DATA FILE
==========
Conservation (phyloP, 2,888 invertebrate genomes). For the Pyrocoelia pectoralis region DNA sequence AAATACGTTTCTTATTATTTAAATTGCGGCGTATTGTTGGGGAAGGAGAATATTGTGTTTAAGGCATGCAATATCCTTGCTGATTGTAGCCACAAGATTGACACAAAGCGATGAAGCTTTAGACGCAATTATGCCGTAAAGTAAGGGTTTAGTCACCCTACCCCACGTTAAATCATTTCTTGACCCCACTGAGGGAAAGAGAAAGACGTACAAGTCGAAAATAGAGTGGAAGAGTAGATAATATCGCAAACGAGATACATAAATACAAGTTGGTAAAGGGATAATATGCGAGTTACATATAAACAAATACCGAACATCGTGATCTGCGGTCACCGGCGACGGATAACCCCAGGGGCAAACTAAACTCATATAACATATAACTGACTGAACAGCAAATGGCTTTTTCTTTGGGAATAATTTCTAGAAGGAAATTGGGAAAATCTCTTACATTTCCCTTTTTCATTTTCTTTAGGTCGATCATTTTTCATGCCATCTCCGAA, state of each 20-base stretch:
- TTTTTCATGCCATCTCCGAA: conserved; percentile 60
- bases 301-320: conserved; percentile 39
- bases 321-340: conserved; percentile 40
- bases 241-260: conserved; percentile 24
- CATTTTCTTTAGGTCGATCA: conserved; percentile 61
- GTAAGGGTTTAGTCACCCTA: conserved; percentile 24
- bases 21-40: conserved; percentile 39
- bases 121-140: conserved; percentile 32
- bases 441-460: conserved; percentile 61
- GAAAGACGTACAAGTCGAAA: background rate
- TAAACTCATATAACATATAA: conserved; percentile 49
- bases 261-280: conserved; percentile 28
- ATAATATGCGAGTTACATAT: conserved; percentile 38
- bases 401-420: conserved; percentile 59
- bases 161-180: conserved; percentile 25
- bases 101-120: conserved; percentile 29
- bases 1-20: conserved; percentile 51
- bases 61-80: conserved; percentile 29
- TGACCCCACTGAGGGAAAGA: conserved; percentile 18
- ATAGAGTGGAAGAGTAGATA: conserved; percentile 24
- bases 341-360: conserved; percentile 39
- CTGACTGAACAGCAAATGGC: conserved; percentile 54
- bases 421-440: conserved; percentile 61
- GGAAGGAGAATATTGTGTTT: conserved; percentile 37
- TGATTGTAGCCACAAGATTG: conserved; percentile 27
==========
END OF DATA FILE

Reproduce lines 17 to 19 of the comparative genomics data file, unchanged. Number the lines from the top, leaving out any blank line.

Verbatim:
- bases 101-120: conserved; percentile 29
- bases 1-20: conserved; percentile 51
- bases 61-80: conserved; percentile 29